Pages

Friday, 26 September 2008

help, anyone? (countermarch treadling)

I might as well start at the beginning...

When i bought my large floor loom, i was informed that it could be tied up for either counterbalance or countermarch treadling. not knowing what on earth that meant (having only used a jack loom), i went "oh, alright then" and that was that.

Now, when in plain weave, my counerbalance setup was working alright, but then i tried to set up a 2/2 twill and it all went wrong, as detailed in an earlier post. since then i haven't been able to get an even shed, even in plain weave. nightmare.

so, thought i'd try countermarch, cos at least it lifts the shafts evenly. so i downloaded the instructions trapunto directed me to and used them. or, rather, attempted to.

because, it turns out the countermarch tie-up needs to sets of lamms. and i have only one.

vexing is not the word.

so am i going to have to go back to finikity counterbalance tie-ups then? am i ever going to be able to use that horizontal countermarch castle without learning the brutish art of carpentry?

this is one of those moments at which i wish i wasn't a self-taught weaver and had someone else to turn to whose been through it all before and knows exactly what to do.

so, should i persevere, or is it impossible and should i just go and use counterbalance? and if so, do you know of any decent web resources for counterbalance tie-ups, specifically 4 shaft twills? i've got the stuff from glimakra, but it's nice to have as much as possible

thanks in advance for ANY advice you can give me, i wait with baited breath (and if you know what the root of that saying is i'd love to know, cos it makes no sense to me)

-hb

5 comments:

trapunto said...

My loom is a countermarche. I'm not an expert but here's my thought: it all comes down to the manufacturer of your loom, and whether they really made it to be convertible. I've never heard of counterbalance jacks and countermarche jacks (teetery-tottery things in the castle) being interchangeable, but I suppose such a thing could exist. . . Was it a weaver who told you they could be tied up either way? (I wouldn't trust a non-weaver to know what they were talking about.) Is there a place where it looks like a second set of jacks used to be attached, or is clearly meant to be attached?

If you can't purchase a stray/used second set of lamms intended for your loom, I'm thinking save the brutish arts for a yurt (saw your comment on Peg's blog; fellow yurt fan!). I've written a lot about the difficulty of getting a small old countermarche to produce decent sheds in my older posts. It's really, really necessary to have a loom that's meant (as in designed) for two sets of lamms, mathematically spaced, or you will have endless trouble.

You might find some helpful information if you search the web by the name of your loom's manufacturer. I'd be really interested to see more pictures of the whole loom and hear what kind it is and where it came from, because I just can't picture those jacks.

In the meantime, maybe track down a good book that includes counterbalance setup, and see if that can help? Likely it will be an older book or one translated from Swedish, because counterbalance weaving is uncommon in English speaking countries anymore, so there's not much written about it the balancing tricks. There's a point at which trial and error can get really frustrating, and take the joy out of your weaving, and you don't want that to happen! Vävstuga is great place to check out the books.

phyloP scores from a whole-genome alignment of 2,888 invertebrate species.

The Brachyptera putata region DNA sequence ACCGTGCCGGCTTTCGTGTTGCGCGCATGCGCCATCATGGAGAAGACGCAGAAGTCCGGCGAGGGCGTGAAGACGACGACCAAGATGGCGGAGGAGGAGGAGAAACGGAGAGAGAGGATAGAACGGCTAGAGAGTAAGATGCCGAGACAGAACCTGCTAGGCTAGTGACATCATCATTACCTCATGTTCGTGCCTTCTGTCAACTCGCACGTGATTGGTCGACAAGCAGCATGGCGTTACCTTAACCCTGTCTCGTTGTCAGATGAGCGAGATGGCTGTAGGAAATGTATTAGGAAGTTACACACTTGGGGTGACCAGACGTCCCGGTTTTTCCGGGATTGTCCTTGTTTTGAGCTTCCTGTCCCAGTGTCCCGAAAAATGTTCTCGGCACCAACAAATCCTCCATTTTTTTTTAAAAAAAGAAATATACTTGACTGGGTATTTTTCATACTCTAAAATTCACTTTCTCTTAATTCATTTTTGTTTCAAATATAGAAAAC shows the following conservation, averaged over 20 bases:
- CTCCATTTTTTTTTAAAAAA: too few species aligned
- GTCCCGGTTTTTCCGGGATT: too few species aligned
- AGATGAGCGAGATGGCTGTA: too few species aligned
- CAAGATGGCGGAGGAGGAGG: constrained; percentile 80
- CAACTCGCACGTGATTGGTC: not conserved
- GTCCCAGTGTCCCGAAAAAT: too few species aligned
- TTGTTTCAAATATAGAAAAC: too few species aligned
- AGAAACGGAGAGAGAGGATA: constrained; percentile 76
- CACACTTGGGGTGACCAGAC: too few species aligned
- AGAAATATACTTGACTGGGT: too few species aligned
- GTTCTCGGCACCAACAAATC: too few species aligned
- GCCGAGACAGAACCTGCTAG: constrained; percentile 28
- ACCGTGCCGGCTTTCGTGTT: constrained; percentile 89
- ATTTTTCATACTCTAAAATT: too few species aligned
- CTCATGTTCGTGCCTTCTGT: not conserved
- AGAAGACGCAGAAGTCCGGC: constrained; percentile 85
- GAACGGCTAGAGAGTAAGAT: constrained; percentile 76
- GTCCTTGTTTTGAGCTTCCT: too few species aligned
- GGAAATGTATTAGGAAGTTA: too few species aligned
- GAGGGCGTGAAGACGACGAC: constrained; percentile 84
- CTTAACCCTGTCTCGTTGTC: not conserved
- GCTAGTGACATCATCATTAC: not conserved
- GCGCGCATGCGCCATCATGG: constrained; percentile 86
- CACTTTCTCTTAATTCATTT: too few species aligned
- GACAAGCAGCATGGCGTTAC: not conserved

http://www.vavstuga.com/store/books.shtml

Jane said...

Well -- the lovely Trapunto has beat me to the punch, only in that I was going to direct you to *her* :-)

She is the Loom Whisperer. . .

Weave on HB!!
Jane
www.rockartifacts.com/shuttlepilot

humblebumble said...

hi trapunto, thanks a lot for your lengthy response.

the thing about my loom is it doesn't have a manufacturer as such, as it was one of probably less than 10 made by a carpenter/weaver in aberdeenshire in the 70's. so it's not like i can really get parts for it.

i suspect a lot of the finickitiness of countermarch looms is getting the upper lamms to weigh just the right amount to balance the jacks on the top. i'll get some more detailed pictures of my loom and it's countermarche castle, as well as the lamms and all that, but i'm pretty convinced i'm missing the upper lamms.

it's occured to me recently that i'd probably have an easier time of it making a dobby box than attempting to rig up my own countermarche set up, considering the fact that i've never seen countermarche in action, but i do have a very good idea of how a dobby box works.

that might be the thing to do perhaps.

in the meantime i'll make do with parting with money and buying a book on counterbalance treadling

-a

trapunto said...

It must inspire some confidence that your loom was made by a weaver. Did you learn his name? With so few in existence, it would be extra cool if you could track down one of the other owners of your type of loom. They could be a great source of information if they have solved the same problems. A lot of random people found my blog by doing google searches for the relatively uncommon type of loom (Bergman) I've got.

I see a typo in my last comment; at the end of the first paragraph I meant to say "is there a place where it looks like a second set of LAMMS used to be attached." I hope that didn't cause any confusion.

humblebumble said...

no confusion at all.

there isn't really any attachjment, although i suppose it would be a relatively simple affair to attach a set to the middle horizontal cross beam thingamabob.

i am not the man to do it though, all my attempts at carpentry are hilarious failures, even my sawhorse is wobbly and doesn't stand upright properly